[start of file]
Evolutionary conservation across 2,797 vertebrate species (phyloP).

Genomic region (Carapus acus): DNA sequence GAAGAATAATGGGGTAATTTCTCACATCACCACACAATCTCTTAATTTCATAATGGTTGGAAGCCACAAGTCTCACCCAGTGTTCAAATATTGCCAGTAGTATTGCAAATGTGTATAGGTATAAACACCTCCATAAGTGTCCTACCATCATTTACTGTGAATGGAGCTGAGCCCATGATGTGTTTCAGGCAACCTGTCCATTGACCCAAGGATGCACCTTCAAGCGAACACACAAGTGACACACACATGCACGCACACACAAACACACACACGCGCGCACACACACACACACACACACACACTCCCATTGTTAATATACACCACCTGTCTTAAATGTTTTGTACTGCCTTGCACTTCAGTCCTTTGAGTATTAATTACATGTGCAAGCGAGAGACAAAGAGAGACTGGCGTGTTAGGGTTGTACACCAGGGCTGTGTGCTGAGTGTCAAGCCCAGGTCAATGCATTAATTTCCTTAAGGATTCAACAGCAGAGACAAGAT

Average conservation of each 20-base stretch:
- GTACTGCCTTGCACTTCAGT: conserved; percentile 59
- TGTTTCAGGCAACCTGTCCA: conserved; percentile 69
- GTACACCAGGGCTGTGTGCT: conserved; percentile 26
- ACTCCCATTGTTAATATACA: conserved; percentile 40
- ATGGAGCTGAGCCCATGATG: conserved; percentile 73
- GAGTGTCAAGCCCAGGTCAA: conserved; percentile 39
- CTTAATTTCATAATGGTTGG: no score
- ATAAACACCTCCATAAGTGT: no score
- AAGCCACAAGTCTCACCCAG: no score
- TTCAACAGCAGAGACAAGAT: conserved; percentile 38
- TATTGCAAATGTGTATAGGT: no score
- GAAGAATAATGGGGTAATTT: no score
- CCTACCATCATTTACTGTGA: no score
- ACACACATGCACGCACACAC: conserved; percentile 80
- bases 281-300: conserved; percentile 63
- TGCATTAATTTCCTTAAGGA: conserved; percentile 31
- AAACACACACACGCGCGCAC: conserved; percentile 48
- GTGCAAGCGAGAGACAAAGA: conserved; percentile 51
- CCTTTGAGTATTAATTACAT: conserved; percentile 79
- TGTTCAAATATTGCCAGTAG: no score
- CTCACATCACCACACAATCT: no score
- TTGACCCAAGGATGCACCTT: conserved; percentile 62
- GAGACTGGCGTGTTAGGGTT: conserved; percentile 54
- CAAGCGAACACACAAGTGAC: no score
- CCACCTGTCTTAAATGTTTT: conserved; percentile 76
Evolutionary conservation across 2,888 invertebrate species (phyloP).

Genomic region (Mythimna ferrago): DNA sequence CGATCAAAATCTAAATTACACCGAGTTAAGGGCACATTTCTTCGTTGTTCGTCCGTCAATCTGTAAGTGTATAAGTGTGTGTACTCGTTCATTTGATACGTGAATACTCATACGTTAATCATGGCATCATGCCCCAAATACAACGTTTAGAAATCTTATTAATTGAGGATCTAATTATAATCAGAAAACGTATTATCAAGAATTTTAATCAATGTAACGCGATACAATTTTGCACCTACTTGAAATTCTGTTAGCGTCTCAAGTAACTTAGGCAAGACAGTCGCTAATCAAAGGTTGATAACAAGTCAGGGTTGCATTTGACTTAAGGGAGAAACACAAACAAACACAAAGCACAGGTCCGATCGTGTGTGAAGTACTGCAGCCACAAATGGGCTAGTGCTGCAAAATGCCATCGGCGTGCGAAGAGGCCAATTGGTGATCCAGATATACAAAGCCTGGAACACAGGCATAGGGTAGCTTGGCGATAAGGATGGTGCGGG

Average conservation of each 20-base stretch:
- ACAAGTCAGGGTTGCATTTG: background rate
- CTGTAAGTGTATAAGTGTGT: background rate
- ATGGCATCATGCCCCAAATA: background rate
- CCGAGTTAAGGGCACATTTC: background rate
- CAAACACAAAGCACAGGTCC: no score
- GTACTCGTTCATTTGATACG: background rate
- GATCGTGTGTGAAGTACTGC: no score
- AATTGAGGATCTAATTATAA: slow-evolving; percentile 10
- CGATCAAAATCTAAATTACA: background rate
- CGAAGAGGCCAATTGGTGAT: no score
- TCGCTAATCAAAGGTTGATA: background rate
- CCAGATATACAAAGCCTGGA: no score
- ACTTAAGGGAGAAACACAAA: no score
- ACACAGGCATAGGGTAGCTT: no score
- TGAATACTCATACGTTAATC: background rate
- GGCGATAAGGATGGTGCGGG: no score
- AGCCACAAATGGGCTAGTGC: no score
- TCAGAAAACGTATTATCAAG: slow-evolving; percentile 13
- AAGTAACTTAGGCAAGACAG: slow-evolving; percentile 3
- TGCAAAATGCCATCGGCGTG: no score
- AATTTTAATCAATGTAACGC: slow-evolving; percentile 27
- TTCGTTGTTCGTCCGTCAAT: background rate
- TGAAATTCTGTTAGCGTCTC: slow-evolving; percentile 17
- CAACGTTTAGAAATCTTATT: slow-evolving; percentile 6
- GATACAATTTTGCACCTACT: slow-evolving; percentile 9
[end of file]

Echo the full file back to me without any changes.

Evolutionary conservation across 2,797 vertebrate species (phyloP).

Genomic region (Carapus acus): DNA sequence GAAGAATAATGGGGTAATTTCTCACATCACCACACAATCTCTTAATTTCATAATGGTTGGAAGCCACAAGTCTCACCCAGTGTTCAAATATTGCCAGTAGTATTGCAAATGTGTATAGGTATAAACACCTCCATAAGTGTCCTACCATCATTTACTGTGAATGGAGCTGAGCCCATGATGTGTTTCAGGCAACCTGTCCATTGACCCAAGGATGCACCTTCAAGCGAACACACAAGTGACACACACATGCACGCACACACAAACACACACACGCGCGCACACACACACACACACACACACACTCCCATTGTTAATATACACCACCTGTCTTAAATGTTTTGTACTGCCTTGCACTTCAGTCCTTTGAGTATTAATTACATGTGCAAGCGAGAGACAAAGAGAGACTGGCGTGTTAGGGTTGTACACCAGGGCTGTGTGCTGAGTGTCAAGCCCAGGTCAATGCATTAATTTCCTTAAGGATTCAACAGCAGAGACAAGAT

Average conservation of each 20-base stretch:
- GTACTGCCTTGCACTTCAGT: conserved; percentile 59
- TGTTTCAGGCAACCTGTCCA: conserved; percentile 69
- GTACACCAGGGCTGTGTGCT: conserved; percentile 26
- ACTCCCATTGTTAATATACA: conserved; percentile 40
- ATGGAGCTGAGCCCATGATG: conserved; percentile 73
- GAGTGTCAAGCCCAGGTCAA: conserved; percentile 39
- CTTAATTTCATAATGGTTGG: no score
- ATAAACACCTCCATAAGTGT: no score
- AAGCCACAAGTCTCACCCAG: no score
- TTCAACAGCAGAGACAAGAT: conserved; percentile 38
- TATTGCAAATGTGTATAGGT: no score
- GAAGAATAATGGGGTAATTT: no score
- CCTACCATCATTTACTGTGA: no score
- ACACACATGCACGCACACAC: conserved; percentile 80
- bases 281-300: conserved; percentile 63
- TGCATTAATTTCCTTAAGGA: conserved; percentile 31
- AAACACACACACGCGCGCAC: conserved; percentile 48
- GTGCAAGCGAGAGACAAAGA: conserved; percentile 51
- CCTTTGAGTATTAATTACAT: conserved; percentile 79
- TGTTCAAATATTGCCAGTAG: no score
- CTCACATCACCACACAATCT: no score
- TTGACCCAAGGATGCACCTT: conserved; percentile 62
- GAGACTGGCGTGTTAGGGTT: conserved; percentile 54
- CAAGCGAACACACAAGTGAC: no score
- CCACCTGTCTTAAATGTTTT: conserved; percentile 76
Evolutionary conservation across 2,888 invertebrate species (phyloP).

Genomic region (Mythimna ferrago): DNA sequence CGATCAAAATCTAAATTACACCGAGTTAAGGGCACATTTCTTCGTTGTTCGTCCGTCAATCTGTAAGTGTATAAGTGTGTGTACTCGTTCATTTGATACGTGAATACTCATACGTTAATCATGGCATCATGCCCCAAATACAACGTTTAGAAATCTTATTAATTGAGGATCTAATTATAATCAGAAAACGTATTATCAAGAATTTTAATCAATGTAACGCGATACAATTTTGCACCTACTTGAAATTCTGTTAGCGTCTCAAGTAACTTAGGCAAGACAGTCGCTAATCAAAGGTTGATAACAAGTCAGGGTTGCATTTGACTTAAGGGAGAAACACAAACAAACACAAAGCACAGGTCCGATCGTGTGTGAAGTACTGCAGCCACAAATGGGCTAGTGCTGCAAAATGCCATCGGCGTGCGAAGAGGCCAATTGGTGATCCAGATATACAAAGCCTGGAACACAGGCATAGGGTAGCTTGGCGATAAGGATGGTGCGGG

Average conservation of each 20-base stretch:
- ACAAGTCAGGGTTGCATTTG: background rate
- CTGTAAGTGTATAAGTGTGT: background rate
- ATGGCATCATGCCCCAAATA: background rate
- CCGAGTTAAGGGCACATTTC: background rate
- CAAACACAAAGCACAGGTCC: no score
- GTACTCGTTCATTTGATACG: background rate
- GATCGTGTGTGAAGTACTGC: no score
- AATTGAGGATCTAATTATAA: slow-evolving; percentile 10
- CGATCAAAATCTAAATTACA: background rate
- CGAAGAGGCCAATTGGTGAT: no score
- TCGCTAATCAAAGGTTGATA: background rate
- CCAGATATACAAAGCCTGGA: no score
- ACTTAAGGGAGAAACACAAA: no score
- ACACAGGCATAGGGTAGCTT: no score
- TGAATACTCATACGTTAATC: background rate
- GGCGATAAGGATGGTGCGGG: no score
- AGCCACAAATGGGCTAGTGC: no score
- TCAGAAAACGTATTATCAAG: slow-evolving; percentile 13
- AAGTAACTTAGGCAAGACAG: slow-evolving; percentile 3
- TGCAAAATGCCATCGGCGTG: no score
- AATTTTAATCAATGTAACGC: slow-evolving; percentile 27
- TTCGTTGTTCGTCCGTCAAT: background rate
- TGAAATTCTGTTAGCGTCTC: slow-evolving; percentile 17
- CAACGTTTAGAAATCTTATT: slow-evolving; percentile 6
- GATACAATTTTGCACCTACT: slow-evolving; percentile 9